The Congress can't usurp the President's powers to spy on our enemies
Tiny Tommy Daschle's comments notwithstanding -- all power does not flow out of the Congress. The Constitution grants the President the power to perform intelligence operations in persuance of our enemies. He would be derelict in his duties if he didn't. Perhaps a re-reading of the founding document of this nation and a look into the Federalist Papers is in order for these Democrat politicians who seem to value the rights of our enemies over the necessity of protecting our citizenry.
I have just finished reading the phenomenally interesting "1776", written by David McCullough. If anything is made clear in that astonishing book its how similar things were then to the way they are today. In addition to the many acts of bravery and personal courage, on the whole, people in general, and Congressmen and politicians in particular, were just as feckless , untrustworthy and cowardly in many instances then as they are today.
In the bleakest days when it looked like the Revolutionary war had been all but lost and it appeared that the British would march on Philadelphia, hordes of Americans rushed to sign on to a British declaration of amnesty and fealty to King George and the Congress, which had only so recently boldly proclaimed the Declaration of Independence fled to the relative safety of Baltimore. It was only the steadfast hand and unyielding belief of Washington in the cause of freedom which kept the nation and the war effort together.
The Founding Fathers in their wisdom, foresaw that Congress could never be entrusted with secrets. And we see the case today as Democrat senators on the intelligence committee think nothing of revealing and leaking the most vital secrets in order to further their own venal political ambitions of damaging the Bush administration. You'd think that the motto of the Democrat party might just as well be something like this:
"It would be better for thousands, or tens of thousands of Americans to die in a terrorist attack, than for one terrorist to have his privacy invaded by a telephone tap as he chats with an Al Qaeda operative overseas. Better dead, but morally superior." Crackpots!
Read Robert Turner's great take in today's WSJ:
OpinionJournal - Featured Article
Congress can't usurp the president's power to spy on America's enemies.
In the continuing saga of the surveillance "scandal," with some congressional Democrats denouncing President Bush as a lawbreaker and even suggesting that impeachment hearings may be in order, it is important to step back and put things in historical context. First of all, the Founding Fathers knew from experience that Congress could not keep secrets. In 1776, Benjamin Franklin and his four colleagues on the Committee of Secret Correspondence unanimously concluded that they could not tell the Continental Congress about covert assistance being provided by France to the American Revolution, because "we find by fatal experience that Congress consists of too many members to keep secrets."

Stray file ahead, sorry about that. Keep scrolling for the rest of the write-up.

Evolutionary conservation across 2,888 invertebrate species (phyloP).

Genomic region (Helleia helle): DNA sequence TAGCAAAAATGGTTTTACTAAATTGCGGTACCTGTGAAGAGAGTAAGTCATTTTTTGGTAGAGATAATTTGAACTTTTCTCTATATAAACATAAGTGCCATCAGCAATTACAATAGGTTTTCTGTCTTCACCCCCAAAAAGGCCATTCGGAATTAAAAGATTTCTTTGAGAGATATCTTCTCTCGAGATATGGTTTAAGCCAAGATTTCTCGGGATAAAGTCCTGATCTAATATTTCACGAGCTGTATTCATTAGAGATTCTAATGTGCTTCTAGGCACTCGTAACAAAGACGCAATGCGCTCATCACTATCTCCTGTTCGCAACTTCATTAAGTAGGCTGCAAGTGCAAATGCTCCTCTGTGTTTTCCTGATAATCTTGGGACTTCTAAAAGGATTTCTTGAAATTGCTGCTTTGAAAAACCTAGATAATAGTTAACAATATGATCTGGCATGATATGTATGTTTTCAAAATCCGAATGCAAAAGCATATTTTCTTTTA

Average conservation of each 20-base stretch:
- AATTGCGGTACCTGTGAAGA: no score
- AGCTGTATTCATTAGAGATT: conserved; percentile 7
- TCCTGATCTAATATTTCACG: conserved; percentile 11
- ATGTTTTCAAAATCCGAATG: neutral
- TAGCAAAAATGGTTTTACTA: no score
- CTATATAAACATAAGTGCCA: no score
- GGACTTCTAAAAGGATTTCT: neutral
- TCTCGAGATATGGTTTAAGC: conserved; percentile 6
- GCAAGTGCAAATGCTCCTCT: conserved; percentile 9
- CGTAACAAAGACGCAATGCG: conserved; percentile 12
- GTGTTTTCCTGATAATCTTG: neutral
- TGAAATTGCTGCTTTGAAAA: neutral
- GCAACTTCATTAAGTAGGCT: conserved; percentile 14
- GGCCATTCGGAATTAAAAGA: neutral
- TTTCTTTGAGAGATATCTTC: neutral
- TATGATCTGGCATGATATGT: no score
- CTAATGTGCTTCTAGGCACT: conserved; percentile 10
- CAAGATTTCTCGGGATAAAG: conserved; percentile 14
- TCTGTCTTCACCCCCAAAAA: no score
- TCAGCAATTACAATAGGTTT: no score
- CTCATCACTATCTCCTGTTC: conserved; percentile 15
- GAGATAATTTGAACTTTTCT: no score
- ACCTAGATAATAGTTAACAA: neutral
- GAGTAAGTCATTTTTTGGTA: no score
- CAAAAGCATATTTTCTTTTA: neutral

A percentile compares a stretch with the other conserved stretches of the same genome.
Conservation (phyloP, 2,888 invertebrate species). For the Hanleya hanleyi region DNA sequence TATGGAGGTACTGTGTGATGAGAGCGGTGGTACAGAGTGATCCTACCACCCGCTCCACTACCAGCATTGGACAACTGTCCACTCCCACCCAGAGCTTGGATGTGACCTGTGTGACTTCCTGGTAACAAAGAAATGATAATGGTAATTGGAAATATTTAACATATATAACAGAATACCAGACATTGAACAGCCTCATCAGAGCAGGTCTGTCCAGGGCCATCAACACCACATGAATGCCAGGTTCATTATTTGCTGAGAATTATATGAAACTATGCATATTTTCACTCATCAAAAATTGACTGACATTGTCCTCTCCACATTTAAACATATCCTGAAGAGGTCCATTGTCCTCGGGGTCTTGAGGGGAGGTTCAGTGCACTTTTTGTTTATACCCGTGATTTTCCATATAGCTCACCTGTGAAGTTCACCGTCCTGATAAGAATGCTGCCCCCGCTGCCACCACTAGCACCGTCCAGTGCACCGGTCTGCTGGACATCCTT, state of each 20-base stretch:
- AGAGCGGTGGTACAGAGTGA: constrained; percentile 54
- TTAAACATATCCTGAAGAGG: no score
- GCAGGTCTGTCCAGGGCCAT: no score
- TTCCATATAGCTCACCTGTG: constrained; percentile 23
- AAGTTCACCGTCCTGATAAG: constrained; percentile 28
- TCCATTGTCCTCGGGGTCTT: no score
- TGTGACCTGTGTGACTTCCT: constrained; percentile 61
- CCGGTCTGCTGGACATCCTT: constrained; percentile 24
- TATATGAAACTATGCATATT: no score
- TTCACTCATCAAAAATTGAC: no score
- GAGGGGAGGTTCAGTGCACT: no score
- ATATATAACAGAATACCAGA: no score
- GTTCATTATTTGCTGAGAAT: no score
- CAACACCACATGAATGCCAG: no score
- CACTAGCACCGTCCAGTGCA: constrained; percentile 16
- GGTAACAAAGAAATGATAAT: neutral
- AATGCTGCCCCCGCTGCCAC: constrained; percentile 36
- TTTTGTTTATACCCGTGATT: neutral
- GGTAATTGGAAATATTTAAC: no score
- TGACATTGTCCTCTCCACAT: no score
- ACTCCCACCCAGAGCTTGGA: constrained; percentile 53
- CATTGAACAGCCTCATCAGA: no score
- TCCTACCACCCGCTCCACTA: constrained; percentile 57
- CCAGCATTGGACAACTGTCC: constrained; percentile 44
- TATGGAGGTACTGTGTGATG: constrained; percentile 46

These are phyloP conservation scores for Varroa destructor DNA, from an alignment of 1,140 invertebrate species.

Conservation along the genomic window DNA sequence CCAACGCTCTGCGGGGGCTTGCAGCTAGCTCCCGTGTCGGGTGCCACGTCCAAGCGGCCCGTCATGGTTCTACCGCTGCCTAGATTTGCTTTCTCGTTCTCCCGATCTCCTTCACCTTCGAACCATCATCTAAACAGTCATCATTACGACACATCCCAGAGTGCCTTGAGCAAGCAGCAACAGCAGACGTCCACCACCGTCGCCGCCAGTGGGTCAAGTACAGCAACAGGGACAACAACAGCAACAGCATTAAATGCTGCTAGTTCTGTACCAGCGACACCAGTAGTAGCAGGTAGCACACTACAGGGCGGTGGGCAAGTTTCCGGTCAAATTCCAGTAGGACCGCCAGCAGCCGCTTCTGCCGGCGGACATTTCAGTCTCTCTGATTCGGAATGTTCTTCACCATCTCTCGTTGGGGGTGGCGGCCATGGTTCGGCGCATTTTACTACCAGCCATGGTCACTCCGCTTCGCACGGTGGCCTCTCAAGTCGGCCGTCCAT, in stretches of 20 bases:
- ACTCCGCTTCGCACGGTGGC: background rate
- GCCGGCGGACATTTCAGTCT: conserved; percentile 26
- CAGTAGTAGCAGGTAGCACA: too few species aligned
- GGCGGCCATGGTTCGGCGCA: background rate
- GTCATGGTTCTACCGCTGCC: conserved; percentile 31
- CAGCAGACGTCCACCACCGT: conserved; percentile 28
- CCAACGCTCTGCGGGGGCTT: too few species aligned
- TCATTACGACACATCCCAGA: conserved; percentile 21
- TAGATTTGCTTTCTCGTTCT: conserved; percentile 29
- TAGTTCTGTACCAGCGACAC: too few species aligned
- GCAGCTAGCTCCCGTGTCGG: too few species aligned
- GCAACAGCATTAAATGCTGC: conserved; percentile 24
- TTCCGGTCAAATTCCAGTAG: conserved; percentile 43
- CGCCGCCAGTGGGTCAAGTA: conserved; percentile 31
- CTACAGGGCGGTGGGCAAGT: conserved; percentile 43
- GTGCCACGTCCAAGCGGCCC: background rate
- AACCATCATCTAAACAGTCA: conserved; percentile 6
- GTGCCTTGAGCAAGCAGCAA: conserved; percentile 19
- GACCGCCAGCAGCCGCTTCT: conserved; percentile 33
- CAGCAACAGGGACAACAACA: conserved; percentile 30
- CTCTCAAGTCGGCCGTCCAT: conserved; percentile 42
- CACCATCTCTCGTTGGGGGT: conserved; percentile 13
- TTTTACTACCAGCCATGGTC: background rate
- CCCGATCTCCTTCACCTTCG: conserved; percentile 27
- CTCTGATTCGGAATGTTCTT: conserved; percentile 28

When the Constitution was being ratified, John Jay--America's most experienced diplomat and George Washington's first choice to be secretary of state--wrote in Federalist No. 64 that there would be cases in which "the most useful intelligence" may be obtained if foreign sources could be "relieved from apprehensions of discovery," and noted there were many "who would rely on the secrecy of the president, but who would not confide in that of the Senate." He then praised the new Constitution for so distributing foreign-affairs powers that the president would be able "to manage the business of intelligence in such manner as prudence may suggest."
In 1790, when the first session of the First Congress appropriated money for foreign intercourse, the statute expressly required that the president "account specifically for all such expenditures of the said money as in his judgment may be made public, and also for the amount of such expenditures as he may think it advisable not to specify." They made no demand that President Washington share intelligence secrets with them. And in 1818, when a dispute arose over a reported diplomatic mission to South America, the legendary Henry Clay told his House colleagues that if the mission had been provided for from the president's contingent fund, it would not be "a proper subject for inquiry" by Congress.
For nearly 200 years it was understood by all three branches that intelligence collection--especially in wartime--was an exclusive presidential prerogative vested in the president by Article II, Section 1 of the Constitution. Washington, Madison, Jefferson, Hamilton, John Marshall and many others recognized that the grant of "executive power" to the president included control over intelligence gathering. It was not by chance that there was no provision for congressional oversight of intelligence matters in the National Security Act of 1947.